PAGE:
In August of 2014 we were privileged to meet, and make, a new friend. An author who had just had his debut novel, “The Devil’s Ark”, published.
Of that novel it has been said;
“…it’s a very gripping read.”
~ Krystal Sim, SciFi Now UK
“The Devil’s Ark is a great fun read. Sometimes you can be happy knowing what sort of thing to expect in a read and here in The Devil’s Ark the reader is not disappointed. Like a good Hammer Horror movie or a Weird Tales magazine story, the fun here is not in the actual events as they happen but in the telling.”
~ Mark Yon, SFF World.
“Creepy, classy … full of dread and lust and echoing with the sorrows of war. We need more stories like this.”
~ Christopher Golden, New York Times bestselling author of Snowblind
“As much about the horrors of war as the primeval horrors that lurk in the depths of the human psyche.”
~ F.R. Tallis, author of The Forbidden
Bedford, U.K. Based author, and Head of English at Bedford Modern, Stephen Bywater has just released his new novel, “Night of the Damned”
The novel is based in the depths of the Amazon rain forest and, in part, on the extraordinary concept of automobile magnate Henry Ford.
Fordlândia is a now-abandoned, prefabricated industrial town established in the Amazon Rainforest in 1928 by American industrialist Henry Ford to secure a source of cultivated rubber for the automobile manufacturing operations of the Ford Motor Company in the United States. Ford had negotiated a deal with the Brazilian government granting his newly formed Companhia Industrial do Brasil a concession of 10,000 km2 (3,900 sq mi) of land on the banks of the Rio Tapajós near the city of Santarém, Brazil, in exchange for a 9% interest in the profits generated.
As Stephen tells us, of the work;
“Night of the Damned, like The Devil’s Ark, leans towards the supernatural but instead of an archaeological dig in Iraq, the action takes place deep in the Amazon jungle in the 1930s. The setting is loosely based on Henry Ford’s Fordlandia, which was a vast rubber plantation the car magnate founded in the heart of the Brazilian rainforest. It is a tale about immorality and obsession, where very little is as it seems. Labourers begin to disappear and pale, cadaverous figures are glimpsed in the jungle surrounding the settlement. With the story partly inspired by Ford’s own forgotten city it interweaves fact and fiction and leaves the reader with an unsettling vision of a very ‘modern’ hell.”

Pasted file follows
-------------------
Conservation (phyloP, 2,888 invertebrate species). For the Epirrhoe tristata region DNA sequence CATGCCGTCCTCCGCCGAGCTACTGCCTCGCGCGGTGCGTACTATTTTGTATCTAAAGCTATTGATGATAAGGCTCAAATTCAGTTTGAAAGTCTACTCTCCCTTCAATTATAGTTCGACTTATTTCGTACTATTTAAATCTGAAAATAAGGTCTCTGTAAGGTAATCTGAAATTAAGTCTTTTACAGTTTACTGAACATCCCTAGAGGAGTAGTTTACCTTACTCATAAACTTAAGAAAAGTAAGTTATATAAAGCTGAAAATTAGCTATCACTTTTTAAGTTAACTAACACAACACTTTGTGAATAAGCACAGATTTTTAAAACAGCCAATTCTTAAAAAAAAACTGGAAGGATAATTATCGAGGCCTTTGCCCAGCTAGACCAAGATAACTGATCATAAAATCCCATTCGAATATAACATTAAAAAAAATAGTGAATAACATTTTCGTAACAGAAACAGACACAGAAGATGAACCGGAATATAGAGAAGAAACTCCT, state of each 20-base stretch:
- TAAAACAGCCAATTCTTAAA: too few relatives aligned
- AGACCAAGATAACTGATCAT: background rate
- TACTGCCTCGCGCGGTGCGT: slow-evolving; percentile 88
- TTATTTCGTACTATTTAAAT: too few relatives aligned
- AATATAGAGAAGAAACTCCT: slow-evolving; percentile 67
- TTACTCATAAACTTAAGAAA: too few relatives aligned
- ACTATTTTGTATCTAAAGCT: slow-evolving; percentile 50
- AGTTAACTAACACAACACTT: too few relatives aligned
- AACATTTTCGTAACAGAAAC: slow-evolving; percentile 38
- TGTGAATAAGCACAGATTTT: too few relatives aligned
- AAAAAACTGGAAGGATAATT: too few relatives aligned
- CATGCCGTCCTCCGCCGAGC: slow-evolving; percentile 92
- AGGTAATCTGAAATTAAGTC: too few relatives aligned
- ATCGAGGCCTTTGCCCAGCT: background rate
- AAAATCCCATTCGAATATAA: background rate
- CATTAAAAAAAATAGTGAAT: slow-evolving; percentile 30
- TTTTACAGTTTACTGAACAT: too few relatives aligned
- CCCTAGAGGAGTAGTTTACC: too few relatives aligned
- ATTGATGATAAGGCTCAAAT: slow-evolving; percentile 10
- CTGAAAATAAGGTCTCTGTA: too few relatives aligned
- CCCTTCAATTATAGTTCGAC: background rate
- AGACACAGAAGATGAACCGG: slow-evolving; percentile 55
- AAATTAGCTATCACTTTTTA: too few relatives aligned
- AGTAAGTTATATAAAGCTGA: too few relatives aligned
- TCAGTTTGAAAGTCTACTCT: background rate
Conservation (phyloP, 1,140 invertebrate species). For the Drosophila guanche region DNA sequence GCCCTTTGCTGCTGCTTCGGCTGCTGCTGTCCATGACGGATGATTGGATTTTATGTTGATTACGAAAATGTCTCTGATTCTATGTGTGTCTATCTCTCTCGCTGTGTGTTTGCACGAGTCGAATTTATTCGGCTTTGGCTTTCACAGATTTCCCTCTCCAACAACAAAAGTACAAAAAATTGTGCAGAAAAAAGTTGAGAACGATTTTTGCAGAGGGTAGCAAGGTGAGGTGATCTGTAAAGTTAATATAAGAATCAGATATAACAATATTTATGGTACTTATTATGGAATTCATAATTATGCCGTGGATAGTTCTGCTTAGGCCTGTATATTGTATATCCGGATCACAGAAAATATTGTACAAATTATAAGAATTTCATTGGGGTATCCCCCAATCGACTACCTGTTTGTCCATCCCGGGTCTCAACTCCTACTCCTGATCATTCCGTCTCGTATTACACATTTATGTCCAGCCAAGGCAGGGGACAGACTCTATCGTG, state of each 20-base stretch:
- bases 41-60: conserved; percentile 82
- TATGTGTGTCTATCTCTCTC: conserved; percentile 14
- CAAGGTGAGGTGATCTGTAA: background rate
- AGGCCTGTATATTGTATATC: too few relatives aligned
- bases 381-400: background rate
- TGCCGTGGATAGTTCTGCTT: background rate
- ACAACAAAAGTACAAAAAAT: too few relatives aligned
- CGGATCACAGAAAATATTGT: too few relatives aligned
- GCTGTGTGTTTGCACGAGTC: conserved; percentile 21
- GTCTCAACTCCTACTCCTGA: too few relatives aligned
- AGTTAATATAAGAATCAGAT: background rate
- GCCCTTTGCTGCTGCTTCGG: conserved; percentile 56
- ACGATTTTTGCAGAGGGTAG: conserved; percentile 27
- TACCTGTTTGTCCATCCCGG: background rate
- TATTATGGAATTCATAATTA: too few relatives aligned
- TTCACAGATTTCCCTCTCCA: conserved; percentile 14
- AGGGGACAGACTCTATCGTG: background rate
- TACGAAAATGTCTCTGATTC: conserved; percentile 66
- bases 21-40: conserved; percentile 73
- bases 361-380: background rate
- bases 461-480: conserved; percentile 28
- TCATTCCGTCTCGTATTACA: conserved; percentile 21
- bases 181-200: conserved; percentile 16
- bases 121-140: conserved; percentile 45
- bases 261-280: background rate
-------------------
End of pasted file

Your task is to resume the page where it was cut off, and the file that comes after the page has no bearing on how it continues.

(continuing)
“It was the setting which first grabbed me, the Amazon jungle and the failing rubber plantation. This was quickly followed by wanting to imagine what it would be like to have an automobile magnate’s ability to shape a hostile landscape: the idea that men from Michigan could succeed in forcing the rainforest to bow to logic of the assembly line, that no concession would be made to the climate, pests or diseases, that an American settlement, complete with street lighting, fire hydrants and ice-cream parlour, could be created in amongst the ghost towns which cling to the muddy banks of the Tapajòs.
The novel took just over a year to write and what I’ve ended up with is something far more sinister than I intended. Think Heart of Darkness meets The Dawn of the Dead , with Nabakov’s ingénue lurking somewhere in the shadows.”
We asked Stephen whether the tale had been influenced by local legends or folklore of the Amazon;
“I went with Dante’s Inferno and the entrance to hell being deep in the Amazon, the idea being that hell is full and the damned are walking the earth. I also take zombie back to its origins with the idea that it might be an insect bite or voodoo – docile and biddable and perfect for the assembly line /rubber plantation.”
It would seem that our friend, Stephen, has come up with another “very gripping read” and one which is sure to win him further critical acclaim; and an even bigger fan base, for his literary prowess.
“A legend uncovered, an evil that cannot be contained”
Copyright RVL and Stephen Bywater, 2015
1) Dempsey, Mary A. (1994). “Fordlandia”. Michigan History 78 (4): 24–33.
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